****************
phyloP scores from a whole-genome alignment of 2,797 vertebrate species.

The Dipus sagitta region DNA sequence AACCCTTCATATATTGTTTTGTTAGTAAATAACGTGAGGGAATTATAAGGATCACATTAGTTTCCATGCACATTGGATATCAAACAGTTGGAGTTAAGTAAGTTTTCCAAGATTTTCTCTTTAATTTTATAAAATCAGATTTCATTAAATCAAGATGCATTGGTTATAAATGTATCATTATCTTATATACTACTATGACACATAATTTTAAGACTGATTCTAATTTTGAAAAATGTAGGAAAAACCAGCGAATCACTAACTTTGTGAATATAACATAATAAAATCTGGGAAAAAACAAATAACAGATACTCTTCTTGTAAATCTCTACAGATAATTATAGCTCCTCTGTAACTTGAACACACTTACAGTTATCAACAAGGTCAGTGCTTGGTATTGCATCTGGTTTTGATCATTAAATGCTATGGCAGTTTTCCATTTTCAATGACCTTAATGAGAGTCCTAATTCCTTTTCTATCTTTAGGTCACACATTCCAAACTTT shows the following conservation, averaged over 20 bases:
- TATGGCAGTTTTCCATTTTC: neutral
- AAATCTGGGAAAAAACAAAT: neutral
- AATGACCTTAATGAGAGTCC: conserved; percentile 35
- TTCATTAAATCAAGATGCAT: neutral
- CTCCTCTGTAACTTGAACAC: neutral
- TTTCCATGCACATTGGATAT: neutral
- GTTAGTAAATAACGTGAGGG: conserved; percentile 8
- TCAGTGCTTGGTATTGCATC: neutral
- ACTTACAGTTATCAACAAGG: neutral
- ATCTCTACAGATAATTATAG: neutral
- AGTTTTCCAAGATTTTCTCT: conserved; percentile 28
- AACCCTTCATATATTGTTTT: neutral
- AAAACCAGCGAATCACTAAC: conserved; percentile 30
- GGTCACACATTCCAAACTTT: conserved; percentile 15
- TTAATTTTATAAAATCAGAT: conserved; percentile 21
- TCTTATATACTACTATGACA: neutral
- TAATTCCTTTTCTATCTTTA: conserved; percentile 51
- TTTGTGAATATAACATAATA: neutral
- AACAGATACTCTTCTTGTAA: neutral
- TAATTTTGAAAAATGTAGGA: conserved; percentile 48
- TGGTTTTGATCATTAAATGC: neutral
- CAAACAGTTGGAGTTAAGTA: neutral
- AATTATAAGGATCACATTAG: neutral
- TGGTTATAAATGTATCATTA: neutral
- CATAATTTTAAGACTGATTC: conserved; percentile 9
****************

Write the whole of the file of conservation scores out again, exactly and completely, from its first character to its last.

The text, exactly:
phyloP scores from a whole-genome alignment of 2,797 vertebrate species.

The Dipus sagitta region DNA sequence AACCCTTCATATATTGTTTTGTTAGTAAATAACGTGAGGGAATTATAAGGATCACATTAGTTTCCATGCACATTGGATATCAAACAGTTGGAGTTAAGTAAGTTTTCCAAGATTTTCTCTTTAATTTTATAAAATCAGATTTCATTAAATCAAGATGCATTGGTTATAAATGTATCATTATCTTATATACTACTATGACACATAATTTTAAGACTGATTCTAATTTTGAAAAATGTAGGAAAAACCAGCGAATCACTAACTTTGTGAATATAACATAATAAAATCTGGGAAAAAACAAATAACAGATACTCTTCTTGTAAATCTCTACAGATAATTATAGCTCCTCTGTAACTTGAACACACTTACAGTTATCAACAAGGTCAGTGCTTGGTATTGCATCTGGTTTTGATCATTAAATGCTATGGCAGTTTTCCATTTTCAATGACCTTAATGAGAGTCCTAATTCCTTTTCTATCTTTAGGTCACACATTCCAAACTTT shows the following conservation, averaged over 20 bases:
- TATGGCAGTTTTCCATTTTC: neutral
- AAATCTGGGAAAAAACAAAT: neutral
- AATGACCTTAATGAGAGTCC: conserved; percentile 35
- TTCATTAAATCAAGATGCAT: neutral
- CTCCTCTGTAACTTGAACAC: neutral
- TTTCCATGCACATTGGATAT: neutral
- GTTAGTAAATAACGTGAGGG: conserved; percentile 8
- TCAGTGCTTGGTATTGCATC: neutral
- ACTTACAGTTATCAACAAGG: neutral
- ATCTCTACAGATAATTATAG: neutral
- AGTTTTCCAAGATTTTCTCT: conserved; percentile 28
- AACCCTTCATATATTGTTTT: neutral
- AAAACCAGCGAATCACTAAC: conserved; percentile 30
- GGTCACACATTCCAAACTTT: conserved; percentile 15
- TTAATTTTATAAAATCAGAT: conserved; percentile 21
- TCTTATATACTACTATGACA: neutral
- TAATTCCTTTTCTATCTTTA: conserved; percentile 51
- TTTGTGAATATAACATAATA: neutral
- AACAGATACTCTTCTTGTAA: neutral
- TAATTTTGAAAAATGTAGGA: conserved; percentile 48
- TGGTTTTGATCATTAAATGC: neutral
- CAAACAGTTGGAGTTAAGTA: neutral
- AATTATAAGGATCACATTAG: neutral
- TGGTTATAAATGTATCATTA: neutral
- CATAATTTTAAGACTGATTC: conserved; percentile 9